Date: Monday, November 8, 2021
Session Type: Abstract Session
Session Time: 10:30AM-10:45AM
Background/Purpose: Discovery of biomarkers in systemic sclerosis (SSc) represents an unmet clinical need. Samples from prominently affected fibrotic end-organs such as lung and skin are not readily available whereas serum proteins are assessed during routine clinical care. However, it is unclear to what extent serum proteins reflect the molecular dysregulations of peripheral blood cells (PBCs) or affected end-organs. This study describes multiomic comparative analysis of SSc serum proteomic profile as well as gene expression analysis of PBC and skin biopsies in concurrently collected samples from SSc patients and healthy controls.
Methods: Global gene expression profiling on Illumina HumanHT-12 BeadChip was carried out in skin and PBC samples obtained from 49 patients and 25 unaffected controls. Levels of 911 proteins were determined in concurrently collected serum samples with Olink Proximity Extension Assay (PEA) technology.
Results: SSc serum profile revealed an upregulation of proteins involved in pro-fibrotic, homing and extravasation, as well as extracellular matrix components/modulators. Notably, several soluble receptor proteins such as EGFR, ERBB2, ERBB3, VEGFR2, TGFBR3, and PDGF-Rα were downregulated. Thirty-nine proteins correlated with severity of SSc skin disease as assessed by modified Rodnan Skin Score (mRSS) (FDR< 5%). There was a significant correlation between direction of differential expression of serum proteins in SSc vs. control comparison and their association with mRSS (ρ=0.59, permutation p< 0.0001) (Fig. 1). Correlative analysis of differences between SSc patients and healthy controls among the three datasets demonstrated that:
1) The differential expression of serum protein in SSc vs. control comparison significantly correlated with the differential expression of corresponding transcripts in skin but not in PBCs (p=0.014 vs. p=0.24) (Fig 2A).
2) The differentially expressed serum proteins represented more significant Well-Associated-Proteins (WAP) (Pradines et al. PMC7046299) in the skin than in PBC gene expression dataset, as demonstrated by lower WAP scores in the skin tissue (Fig. 2B).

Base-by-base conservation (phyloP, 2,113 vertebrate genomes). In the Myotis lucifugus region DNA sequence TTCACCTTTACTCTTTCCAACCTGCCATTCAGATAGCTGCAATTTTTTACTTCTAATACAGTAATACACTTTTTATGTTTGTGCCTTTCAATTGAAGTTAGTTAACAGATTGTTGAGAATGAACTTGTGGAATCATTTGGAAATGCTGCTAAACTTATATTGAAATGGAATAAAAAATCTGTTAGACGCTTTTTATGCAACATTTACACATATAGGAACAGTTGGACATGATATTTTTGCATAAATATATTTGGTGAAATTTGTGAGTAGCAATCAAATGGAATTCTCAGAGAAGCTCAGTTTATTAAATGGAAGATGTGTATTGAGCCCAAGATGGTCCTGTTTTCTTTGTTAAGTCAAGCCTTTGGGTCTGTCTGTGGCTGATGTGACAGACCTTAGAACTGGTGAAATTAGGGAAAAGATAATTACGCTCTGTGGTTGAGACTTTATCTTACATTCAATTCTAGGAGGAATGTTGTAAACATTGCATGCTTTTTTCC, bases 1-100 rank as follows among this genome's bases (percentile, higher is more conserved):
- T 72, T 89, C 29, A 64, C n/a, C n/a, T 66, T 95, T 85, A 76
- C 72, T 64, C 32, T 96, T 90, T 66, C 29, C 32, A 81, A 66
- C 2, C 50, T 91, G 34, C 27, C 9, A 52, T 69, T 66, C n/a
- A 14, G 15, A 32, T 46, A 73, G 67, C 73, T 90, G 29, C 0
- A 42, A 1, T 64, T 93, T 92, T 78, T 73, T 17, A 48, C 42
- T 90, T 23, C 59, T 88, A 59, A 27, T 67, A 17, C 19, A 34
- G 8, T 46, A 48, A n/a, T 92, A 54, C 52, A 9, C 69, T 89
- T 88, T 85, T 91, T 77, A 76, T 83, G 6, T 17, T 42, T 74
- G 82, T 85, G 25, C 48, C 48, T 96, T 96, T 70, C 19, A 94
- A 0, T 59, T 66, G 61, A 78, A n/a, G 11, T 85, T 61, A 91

3) The assessment of the concordance of between-sample similarities at the entire dataset level revealed that the molecular profile of serum proteins and skin gene expression data were significantly concordant in SSc patients but not in healthy controls. On the contrary, the concordance of similarities between serum protein and PBC gene expression profiles was most pronounced in healthy controls and notably reduced in patients, suggesting disruption of correlation between the serum proteome and PBC transcriptome in SSc patients, contrary to healthy controls due to spill-over effect from skin. (Fig 3).
Conclusion: In this first multiomic cross-comparison of SSc serum proteins, PBC transcriptome and skin transcriptome in concurrently collected samples, the serum protein profile correlated more closely with molecular dysregulations of skin than PBCs, supporting the notion that it might serve as a reflection of disease severity at the end-organ level.
Serum proteins associations with disease and mRSS: a) Volcano plot of SSc-Cont differences; b) Volcano plot of correlation with mRSS in SSc patients; c) Scatterplot of serum proteins associations with mRSS vs. SSc-Cont differences; d) Permutation-based significance of the correlation between serum protein associations with mRSS and SSc-Cont differences. Vertical red dashes in panel d) indicate observed correlation between mRSS and disease effects on serum proteome; histogram represents distribution of such correlations obtained for randomly permuted sample annotation. Text labels in panel c) indicate proteins associated at BH-FDR < 5% both with mRSS and disease.
SSc-Cont differences for the serum proteins are significantly associated with SSc-Cont differences in skin: a) SSc-Cont differences are positively correlated between serum proteins and corresponding skin transcripts; b) WAP score ranks of differentially expressed serum proteins for SSc-Cont differences in skin and in PBC (lower values of rank represent more significant WAPs). The WAP ranking is generated based on prior knowledge in the form of protein-protein interaction networks.
Concordance of between samples similarities (as Spearman correlations) for each pairwise combination of the three datasets: serum proteins, PBC transcripts and skin transcripts. Top row displays results for healthy controls, bottom row – for SSc patients. Mantel test results (vertical red dashes represent the observed concordance of between sample similarities for the actual mapping of samples to subjects) are compared to their corresponding null distributions (obtained by randomly permuting assignment of samples to subjects in each dataset).
To cite this abstract in AMA style:Farutin V, Kurtagic E, Pradines J, Capila I, Mayes M, Wu M, Manning A, Assassi S. Multiomic Study of Skin, Peripheral Blood and Serum: Is Serum Proteome a Reflection of Disease Process at the End-Organ Level in Systemic Sclerosis? [abstract]. Arthritis Rheumatol. 2021; 73 (suppl 9). https://acrabstracts.org/abstract/multiomic-study-of-skin-peripheral-blood-and-serum-is-serum-proteome-a-reflection-of-disease-process-at-the-end-organ-level-in-systemic-sclerosis/. Accessed January 28, 2023.
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